systemd has caused me to back away from Linux in favor of BSD. Actually systemd made me BSD-curious, but it was ZFS (among other things) that has kept me here.
Now having said that, I am running PC-BSD, which has the entire system running on ZFS. The nice thing about it is that it introduces the concept of boot environments. Thus, if the system updates, the first thing it does is creates a snapshot, and applies the updates against that snapshot. Thus, you don’t have an app fail because an underlying library got updated, and you don’t get the dreaded “Linux Daemons with Broken Links” finding in Nessus (a critical). And because the updates are in a snapshot, you don’t get any changes until you reboot onto the new boot environment.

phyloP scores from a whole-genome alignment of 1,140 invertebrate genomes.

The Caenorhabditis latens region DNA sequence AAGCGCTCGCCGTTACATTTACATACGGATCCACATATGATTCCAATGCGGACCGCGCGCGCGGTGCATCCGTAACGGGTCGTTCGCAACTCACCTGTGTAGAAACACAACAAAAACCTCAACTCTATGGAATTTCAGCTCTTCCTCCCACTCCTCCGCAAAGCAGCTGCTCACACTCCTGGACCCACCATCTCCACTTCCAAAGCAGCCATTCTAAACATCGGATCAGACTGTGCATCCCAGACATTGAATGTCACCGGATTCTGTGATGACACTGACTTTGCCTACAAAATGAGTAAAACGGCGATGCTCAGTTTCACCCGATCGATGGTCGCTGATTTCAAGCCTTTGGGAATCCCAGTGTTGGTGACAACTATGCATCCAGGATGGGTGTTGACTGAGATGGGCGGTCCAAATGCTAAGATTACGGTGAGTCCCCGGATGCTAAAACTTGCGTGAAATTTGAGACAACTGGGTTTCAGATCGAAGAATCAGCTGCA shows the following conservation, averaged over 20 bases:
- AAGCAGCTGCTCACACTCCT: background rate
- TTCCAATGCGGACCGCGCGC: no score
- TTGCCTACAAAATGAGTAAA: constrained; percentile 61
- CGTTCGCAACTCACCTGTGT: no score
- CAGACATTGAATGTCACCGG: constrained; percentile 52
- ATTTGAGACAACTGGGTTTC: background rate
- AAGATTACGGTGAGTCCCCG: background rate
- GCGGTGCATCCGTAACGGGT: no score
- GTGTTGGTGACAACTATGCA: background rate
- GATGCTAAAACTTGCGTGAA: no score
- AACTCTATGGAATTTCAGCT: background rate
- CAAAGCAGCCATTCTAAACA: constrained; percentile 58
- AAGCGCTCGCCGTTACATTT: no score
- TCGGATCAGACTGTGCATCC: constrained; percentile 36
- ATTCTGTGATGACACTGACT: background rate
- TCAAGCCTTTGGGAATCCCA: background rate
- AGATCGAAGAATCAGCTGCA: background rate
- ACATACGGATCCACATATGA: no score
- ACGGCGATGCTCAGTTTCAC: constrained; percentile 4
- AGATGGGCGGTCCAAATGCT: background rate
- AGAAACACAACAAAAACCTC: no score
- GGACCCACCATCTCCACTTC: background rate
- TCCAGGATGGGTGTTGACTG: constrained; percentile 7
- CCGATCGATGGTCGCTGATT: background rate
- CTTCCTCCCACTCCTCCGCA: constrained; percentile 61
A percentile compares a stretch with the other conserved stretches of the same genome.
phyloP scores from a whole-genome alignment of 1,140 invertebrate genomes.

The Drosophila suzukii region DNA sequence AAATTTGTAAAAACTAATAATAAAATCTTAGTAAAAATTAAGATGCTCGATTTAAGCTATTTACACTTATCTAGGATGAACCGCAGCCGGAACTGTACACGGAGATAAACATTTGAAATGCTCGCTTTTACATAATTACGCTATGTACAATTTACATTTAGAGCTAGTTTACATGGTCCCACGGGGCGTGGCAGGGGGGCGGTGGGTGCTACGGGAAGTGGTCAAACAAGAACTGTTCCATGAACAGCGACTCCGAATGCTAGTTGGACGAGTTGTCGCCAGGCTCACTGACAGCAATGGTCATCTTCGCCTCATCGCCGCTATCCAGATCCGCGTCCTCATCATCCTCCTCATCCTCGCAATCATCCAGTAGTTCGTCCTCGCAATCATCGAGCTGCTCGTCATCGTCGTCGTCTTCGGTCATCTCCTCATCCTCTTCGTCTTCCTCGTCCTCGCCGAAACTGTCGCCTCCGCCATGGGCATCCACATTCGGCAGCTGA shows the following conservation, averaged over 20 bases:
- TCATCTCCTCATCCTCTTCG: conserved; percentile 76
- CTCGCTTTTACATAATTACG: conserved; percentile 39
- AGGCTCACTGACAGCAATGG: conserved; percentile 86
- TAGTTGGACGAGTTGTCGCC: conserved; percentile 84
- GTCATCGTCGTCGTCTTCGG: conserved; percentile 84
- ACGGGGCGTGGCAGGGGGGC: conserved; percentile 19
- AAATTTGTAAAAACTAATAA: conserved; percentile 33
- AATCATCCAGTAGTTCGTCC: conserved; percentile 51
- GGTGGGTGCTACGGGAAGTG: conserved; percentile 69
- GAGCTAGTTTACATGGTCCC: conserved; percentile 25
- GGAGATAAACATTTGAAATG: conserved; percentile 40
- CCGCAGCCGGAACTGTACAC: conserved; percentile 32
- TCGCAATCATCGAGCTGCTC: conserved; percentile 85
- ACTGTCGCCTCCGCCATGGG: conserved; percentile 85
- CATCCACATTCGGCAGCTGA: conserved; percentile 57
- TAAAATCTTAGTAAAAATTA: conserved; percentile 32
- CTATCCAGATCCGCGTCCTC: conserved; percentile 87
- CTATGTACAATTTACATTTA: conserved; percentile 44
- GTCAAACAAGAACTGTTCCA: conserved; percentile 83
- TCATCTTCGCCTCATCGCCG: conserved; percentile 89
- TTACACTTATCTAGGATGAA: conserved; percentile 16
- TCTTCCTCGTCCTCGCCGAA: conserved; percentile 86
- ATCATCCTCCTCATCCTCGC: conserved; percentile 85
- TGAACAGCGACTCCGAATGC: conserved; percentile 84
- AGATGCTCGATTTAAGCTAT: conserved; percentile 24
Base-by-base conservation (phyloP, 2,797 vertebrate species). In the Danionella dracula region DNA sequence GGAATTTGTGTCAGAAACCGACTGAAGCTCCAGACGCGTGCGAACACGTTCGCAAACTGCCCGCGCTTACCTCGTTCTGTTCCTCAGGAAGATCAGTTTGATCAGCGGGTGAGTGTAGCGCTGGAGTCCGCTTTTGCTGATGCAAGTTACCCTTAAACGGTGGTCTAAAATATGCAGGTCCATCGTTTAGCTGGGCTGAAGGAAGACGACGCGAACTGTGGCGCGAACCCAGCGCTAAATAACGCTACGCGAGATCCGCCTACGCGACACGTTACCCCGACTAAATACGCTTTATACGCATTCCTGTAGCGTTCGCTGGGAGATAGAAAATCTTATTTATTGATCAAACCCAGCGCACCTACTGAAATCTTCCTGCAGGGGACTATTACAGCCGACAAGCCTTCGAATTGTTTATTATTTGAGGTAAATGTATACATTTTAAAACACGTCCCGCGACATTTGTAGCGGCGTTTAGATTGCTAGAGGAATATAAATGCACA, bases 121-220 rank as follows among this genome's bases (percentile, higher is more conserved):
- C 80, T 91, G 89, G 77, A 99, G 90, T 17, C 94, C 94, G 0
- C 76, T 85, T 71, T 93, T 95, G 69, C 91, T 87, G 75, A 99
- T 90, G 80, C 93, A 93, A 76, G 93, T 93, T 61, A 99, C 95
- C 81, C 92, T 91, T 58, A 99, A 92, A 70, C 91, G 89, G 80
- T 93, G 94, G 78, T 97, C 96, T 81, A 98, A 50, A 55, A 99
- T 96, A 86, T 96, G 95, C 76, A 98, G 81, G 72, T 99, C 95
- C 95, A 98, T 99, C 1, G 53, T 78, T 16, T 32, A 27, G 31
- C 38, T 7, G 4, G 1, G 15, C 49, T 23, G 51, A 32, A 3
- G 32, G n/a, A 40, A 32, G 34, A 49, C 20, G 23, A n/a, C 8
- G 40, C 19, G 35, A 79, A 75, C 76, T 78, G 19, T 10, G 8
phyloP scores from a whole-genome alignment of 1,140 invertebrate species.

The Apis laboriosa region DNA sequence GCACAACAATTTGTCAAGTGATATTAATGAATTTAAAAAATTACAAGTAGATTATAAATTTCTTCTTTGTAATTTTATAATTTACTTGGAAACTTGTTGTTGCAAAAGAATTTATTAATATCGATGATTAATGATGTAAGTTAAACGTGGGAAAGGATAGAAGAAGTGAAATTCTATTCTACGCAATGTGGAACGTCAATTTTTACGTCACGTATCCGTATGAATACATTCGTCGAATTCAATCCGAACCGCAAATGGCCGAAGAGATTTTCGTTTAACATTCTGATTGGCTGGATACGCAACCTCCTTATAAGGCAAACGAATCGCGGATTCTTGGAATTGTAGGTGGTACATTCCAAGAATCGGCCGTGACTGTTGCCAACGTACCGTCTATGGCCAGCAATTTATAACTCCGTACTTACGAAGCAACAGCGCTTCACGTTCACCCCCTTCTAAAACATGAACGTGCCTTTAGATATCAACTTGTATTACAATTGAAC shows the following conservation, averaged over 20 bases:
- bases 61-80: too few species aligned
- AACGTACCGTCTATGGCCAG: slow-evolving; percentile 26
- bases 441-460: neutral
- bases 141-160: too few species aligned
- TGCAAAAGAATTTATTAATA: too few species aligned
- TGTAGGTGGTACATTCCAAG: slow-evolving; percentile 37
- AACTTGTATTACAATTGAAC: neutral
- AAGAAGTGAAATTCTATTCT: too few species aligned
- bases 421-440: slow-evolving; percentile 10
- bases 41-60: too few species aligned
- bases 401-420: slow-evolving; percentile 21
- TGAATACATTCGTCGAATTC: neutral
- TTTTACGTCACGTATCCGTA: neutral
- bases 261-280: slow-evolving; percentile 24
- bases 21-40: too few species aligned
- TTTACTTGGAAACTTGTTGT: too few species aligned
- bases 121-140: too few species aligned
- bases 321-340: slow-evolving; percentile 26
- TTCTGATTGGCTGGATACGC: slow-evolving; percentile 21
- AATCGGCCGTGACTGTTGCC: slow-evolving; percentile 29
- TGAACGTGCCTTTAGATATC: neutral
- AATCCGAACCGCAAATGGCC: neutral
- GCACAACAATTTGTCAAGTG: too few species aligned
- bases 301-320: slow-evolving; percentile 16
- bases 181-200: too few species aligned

The nice thing about this is that if something goes sideways, you can always roll back to the previous BE. I had this happen with a test box that was using the nvidia legacy driver, but somehow got upgraded to nvidia-current. I was able to roll back to the previous state to troubleshoot.